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Saturday, October 8, 2022
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    This vegan pozole verde highlights the subtly sweet flavours of corn

    G Daniela Galarza

    THE WASHINGTON POST – Pozole verde, the pre-Columbian chile-laden stew, starts with corn.

    A symbol of life and prosperity in ancient cultures, corn is “undoubtedly the most defining food crop in the history of the Americas,” chef and baker Roxana Jullapat wrote in her new cookbook, Mother Grains: Recipes for the Grain Revolution.

    “There is this idea, I think, in a lot of people’s heads in this country, that all corn is bad,” Jullapat, a co-owner of the Los Angeles cafe and bakery Friends & Family, said.

    “But like every food, you have to go back to the source. You have to go back to the grain, to the farm, to the grower.”

    Full of flavour, texture and nutrition, this pozole does not need chicken – but you could certainly add a few ounces of cubed meat in with the onions, allowing the stew to simmer until the meat is cooked through and tender.

    The only step you shouldn’t skip? Toasting cumin seeds and then grinding them in a spice grinder or with a mortar and pestle. “The flavour and aroma of freshly toasted cumin seeds is central to this dish,” Jullapat wrote.

    Vegan Pozole Verde. PHOTO: THE WASHINGTON POST

    A bevy of toppings offer the option of contrasting textures and flavours: Shredded cabbage, sliced radishes, fresh cilantro and cubes of avocado are a good start.

    Also good? Tortilla chips, pickled cauliflower, minced chives, crumbled cotija or feta (vegan or not), your favourite hot sauce, a dollop of crema or sour cream or Greek yogurt. Plus, always, lots of lime.

    Other than that, fortified with centuries of technique and a balance of nourishing grains and vegetables, this pozole is pretty much perfect.

    VEGAN POZOLE VERDE

    Active time: 40 minutes | Total time: 50 minutes

    4 servings

    Smoky and spicy with the flavours of charred green peppers and freshly toasted cumin, this vegan take on pozole is fresh and filling. From Mother Grains, a cookbook by Los Angeles-based chef Roxana Jullapat, the dish highlights the lightly sweet flavour of hominy, a nixtamalized corn. Jullapat prefers to cook her hominy from dried, but in this version, we’re calling for canned hominy, organic if you can find it, which shaves a day off the prep time. Charring the green peppers and toasting whole cumin seeds gives this soup an incredible depth of flavour. In a pinch, you can use one, four-ounce can of green chiles in place of the poblanos and jalapeños, and 1 1/2 teaspoons ground cumin, if you don’t want to toast and then grind the whole seeds.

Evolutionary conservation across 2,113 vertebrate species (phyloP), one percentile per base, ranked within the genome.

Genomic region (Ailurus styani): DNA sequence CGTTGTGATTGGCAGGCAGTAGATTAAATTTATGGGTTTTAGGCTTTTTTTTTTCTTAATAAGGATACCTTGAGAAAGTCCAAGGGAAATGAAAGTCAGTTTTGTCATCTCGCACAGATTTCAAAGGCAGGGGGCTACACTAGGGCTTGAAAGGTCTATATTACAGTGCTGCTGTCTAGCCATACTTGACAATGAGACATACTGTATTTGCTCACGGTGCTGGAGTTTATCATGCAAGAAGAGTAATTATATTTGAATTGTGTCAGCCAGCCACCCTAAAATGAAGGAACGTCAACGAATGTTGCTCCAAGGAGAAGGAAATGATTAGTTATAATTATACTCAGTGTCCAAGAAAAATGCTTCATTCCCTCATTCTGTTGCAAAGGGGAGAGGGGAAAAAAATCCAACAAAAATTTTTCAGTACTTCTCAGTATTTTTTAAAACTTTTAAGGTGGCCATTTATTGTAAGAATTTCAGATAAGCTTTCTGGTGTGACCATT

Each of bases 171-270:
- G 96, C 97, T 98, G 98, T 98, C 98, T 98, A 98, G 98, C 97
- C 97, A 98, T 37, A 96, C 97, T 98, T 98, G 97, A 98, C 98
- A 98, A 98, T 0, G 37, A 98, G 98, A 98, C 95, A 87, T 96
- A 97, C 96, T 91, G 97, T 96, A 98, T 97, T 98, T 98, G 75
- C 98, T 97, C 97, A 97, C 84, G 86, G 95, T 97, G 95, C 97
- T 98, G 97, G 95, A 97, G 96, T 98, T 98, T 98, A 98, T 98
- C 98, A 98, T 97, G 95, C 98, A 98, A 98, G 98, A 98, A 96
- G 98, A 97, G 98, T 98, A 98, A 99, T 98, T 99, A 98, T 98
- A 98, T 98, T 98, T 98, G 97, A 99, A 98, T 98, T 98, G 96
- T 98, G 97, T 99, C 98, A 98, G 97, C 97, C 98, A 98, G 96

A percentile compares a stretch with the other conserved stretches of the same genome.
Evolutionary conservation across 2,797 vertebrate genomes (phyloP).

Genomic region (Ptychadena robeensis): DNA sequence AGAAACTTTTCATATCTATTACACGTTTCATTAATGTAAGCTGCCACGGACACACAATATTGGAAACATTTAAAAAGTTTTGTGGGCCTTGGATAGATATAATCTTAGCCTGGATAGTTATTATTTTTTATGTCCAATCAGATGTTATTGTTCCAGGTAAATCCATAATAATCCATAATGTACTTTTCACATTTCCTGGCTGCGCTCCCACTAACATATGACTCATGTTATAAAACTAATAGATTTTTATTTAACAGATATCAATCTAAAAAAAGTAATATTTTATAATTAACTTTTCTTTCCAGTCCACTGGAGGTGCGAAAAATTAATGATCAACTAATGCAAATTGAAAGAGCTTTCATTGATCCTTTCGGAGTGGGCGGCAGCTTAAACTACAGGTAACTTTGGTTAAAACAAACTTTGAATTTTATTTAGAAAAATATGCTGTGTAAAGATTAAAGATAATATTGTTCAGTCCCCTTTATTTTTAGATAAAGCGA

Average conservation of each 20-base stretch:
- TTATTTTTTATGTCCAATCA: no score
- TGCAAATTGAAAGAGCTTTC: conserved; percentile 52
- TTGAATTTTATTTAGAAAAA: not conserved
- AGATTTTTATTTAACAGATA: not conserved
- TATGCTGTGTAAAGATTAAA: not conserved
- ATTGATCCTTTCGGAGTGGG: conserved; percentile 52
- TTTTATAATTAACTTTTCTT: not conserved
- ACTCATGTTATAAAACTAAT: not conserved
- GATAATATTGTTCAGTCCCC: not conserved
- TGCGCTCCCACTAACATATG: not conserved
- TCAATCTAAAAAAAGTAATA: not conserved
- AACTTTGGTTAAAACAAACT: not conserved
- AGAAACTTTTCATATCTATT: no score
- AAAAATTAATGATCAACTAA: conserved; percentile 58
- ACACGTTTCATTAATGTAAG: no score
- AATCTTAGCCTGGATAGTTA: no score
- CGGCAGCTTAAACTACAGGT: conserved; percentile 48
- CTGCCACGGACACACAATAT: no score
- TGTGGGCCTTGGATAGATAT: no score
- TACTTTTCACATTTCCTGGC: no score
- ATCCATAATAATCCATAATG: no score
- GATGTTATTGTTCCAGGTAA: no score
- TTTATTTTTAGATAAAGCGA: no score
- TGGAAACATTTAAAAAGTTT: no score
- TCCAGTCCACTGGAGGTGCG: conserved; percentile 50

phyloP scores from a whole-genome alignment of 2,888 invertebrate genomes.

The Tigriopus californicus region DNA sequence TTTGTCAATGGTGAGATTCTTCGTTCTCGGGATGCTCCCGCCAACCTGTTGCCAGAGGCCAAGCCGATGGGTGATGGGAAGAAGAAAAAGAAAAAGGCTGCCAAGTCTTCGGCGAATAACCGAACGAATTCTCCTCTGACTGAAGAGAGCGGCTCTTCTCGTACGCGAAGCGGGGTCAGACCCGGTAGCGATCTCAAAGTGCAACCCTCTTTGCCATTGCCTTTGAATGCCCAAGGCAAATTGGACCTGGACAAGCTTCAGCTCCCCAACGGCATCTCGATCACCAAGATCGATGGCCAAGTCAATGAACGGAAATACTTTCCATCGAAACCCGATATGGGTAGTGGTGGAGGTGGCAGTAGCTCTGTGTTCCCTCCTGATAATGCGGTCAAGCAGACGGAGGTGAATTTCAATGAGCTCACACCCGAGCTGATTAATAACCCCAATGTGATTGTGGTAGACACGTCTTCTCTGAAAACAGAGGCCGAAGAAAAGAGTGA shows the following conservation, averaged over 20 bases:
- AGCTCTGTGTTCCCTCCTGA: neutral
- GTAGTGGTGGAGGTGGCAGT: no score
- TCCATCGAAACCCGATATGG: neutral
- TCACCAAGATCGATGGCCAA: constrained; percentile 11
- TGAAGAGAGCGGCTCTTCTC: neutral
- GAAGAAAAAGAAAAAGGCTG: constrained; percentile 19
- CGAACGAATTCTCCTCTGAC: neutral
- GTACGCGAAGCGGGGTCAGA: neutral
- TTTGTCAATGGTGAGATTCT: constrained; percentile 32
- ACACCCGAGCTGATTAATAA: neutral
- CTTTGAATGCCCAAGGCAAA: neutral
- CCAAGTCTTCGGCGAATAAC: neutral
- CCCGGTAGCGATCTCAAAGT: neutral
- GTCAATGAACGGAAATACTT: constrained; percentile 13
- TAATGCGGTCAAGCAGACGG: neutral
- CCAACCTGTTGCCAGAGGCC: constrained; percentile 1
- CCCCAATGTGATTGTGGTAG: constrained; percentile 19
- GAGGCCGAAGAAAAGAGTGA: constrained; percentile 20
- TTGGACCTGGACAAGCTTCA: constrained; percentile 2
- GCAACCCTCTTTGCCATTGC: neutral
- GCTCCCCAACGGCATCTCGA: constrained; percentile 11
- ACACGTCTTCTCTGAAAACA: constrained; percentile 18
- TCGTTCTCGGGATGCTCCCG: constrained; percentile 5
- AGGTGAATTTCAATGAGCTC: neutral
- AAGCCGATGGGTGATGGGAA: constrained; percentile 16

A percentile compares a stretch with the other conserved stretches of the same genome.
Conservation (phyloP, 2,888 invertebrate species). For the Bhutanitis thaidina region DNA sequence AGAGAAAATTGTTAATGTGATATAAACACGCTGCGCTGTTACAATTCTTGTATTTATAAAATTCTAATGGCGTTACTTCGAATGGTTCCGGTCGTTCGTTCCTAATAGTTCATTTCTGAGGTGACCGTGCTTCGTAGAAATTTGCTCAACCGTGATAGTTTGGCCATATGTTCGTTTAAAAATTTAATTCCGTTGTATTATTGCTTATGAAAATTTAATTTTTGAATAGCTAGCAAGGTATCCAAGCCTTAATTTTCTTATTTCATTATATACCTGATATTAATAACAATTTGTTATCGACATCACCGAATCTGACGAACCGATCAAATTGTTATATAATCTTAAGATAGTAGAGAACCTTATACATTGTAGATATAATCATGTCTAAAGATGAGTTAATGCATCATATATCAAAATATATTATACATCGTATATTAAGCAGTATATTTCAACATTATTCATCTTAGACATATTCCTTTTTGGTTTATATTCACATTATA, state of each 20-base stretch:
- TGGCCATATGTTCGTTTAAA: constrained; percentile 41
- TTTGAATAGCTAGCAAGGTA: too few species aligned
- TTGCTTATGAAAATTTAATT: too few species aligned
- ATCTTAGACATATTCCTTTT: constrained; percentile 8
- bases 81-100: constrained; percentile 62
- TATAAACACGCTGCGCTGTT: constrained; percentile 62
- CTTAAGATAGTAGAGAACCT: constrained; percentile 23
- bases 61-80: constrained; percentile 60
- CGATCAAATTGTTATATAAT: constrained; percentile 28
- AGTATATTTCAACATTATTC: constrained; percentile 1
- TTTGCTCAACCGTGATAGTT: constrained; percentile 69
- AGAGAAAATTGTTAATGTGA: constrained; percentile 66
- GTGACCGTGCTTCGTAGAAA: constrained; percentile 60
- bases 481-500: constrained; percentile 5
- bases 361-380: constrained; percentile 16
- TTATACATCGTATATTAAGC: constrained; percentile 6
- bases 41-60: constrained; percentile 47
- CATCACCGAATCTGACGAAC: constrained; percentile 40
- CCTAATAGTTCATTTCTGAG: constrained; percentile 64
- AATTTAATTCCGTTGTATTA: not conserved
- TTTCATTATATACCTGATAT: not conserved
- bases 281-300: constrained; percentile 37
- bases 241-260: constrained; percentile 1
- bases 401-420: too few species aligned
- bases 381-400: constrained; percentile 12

Make Ahead: Soup, without garnish, may be made up to 5 days in advance and reheated. You may need to add more water to thin it out.

    Storage Notes: Leftover soup can be refrigerated for up to five days.

    Where to Buy: Canned organic hominy and canned tomatillos may be found at well-stocked grocery stores, Hispanic markets or online.

    INGREDIENTS

    2 poblano peppers

    1 small jalapeño chile peppers

    2 teaspoons cumin seeds

    3 tablespoons olive oil

    1 small yellow onion (about 4 ounces), sliced

    2 cloves garlic, sliced

    1/2 cup chopped fresh cilantro leaves and stems

    One (14-ounce) can tomatillos, drained

    3 cups water, plus more as needed

    One (25-ounce) can hominy, drained

    Kosher salt, to taste

    Shredded cabbage, diced avocado, sliced radishes, cilantro sprigs and lime wedges, for garnish and serving

    DIRECTIONS

    Char the peppers: If using a broiler, position a rack five inches from the broiler and turn it on. Place the poblanos and jalapeños on a baking sheet; broil until they blister and brown, watching them carefully and turning them with tongs until they are charred all over, but still firm, about five minutes on each side. To char them over a gas stove, place them on the stove grates and use long tongs to turn them frequently, until each pepper has charred. Immediately transfer them to a paper bag and fold it up tight – or to a bowl, covered tightly with a plate or with plastic wrap – and allow them to steam for 10 to 15 minutes. Peel and seed the peppers, then roughly chop them.

    While the peppers are charring, in a small skillet over medium heat, lightly toast cumin seeds until fragrant, swirling the pan to prevent them from burning, about one minute. Allow them to cool for about one minute and then, using a mortar and pestle or spice grinder, grind them into a fine powder.

    In a large pot over medium-high heat, heat the olive oil until it shimmers. Add the onion, garlic, cilantro and chopped charred peppers and cook until the onion appears translucent, five minutes. Add the tomatillos and cook for about two minutes. Add the water and cumin, lower the heat to medium and simmer for about 10 minutes. Remove from the heat.

    Using a stick blender, puree until smooth. (If using a standing blender, puree in batches as needed to avoid overflow.)

    Return the pot to medium-high heat and add the drained hominy. Simmer for another 10 minutes, then adjust the consistency with more water, if desired, and taste and season with salt, if desired. Serve in bowls and top with shredded cabbage, diced avocado, sliced radishes, cilantro sprigs and lime wedges.

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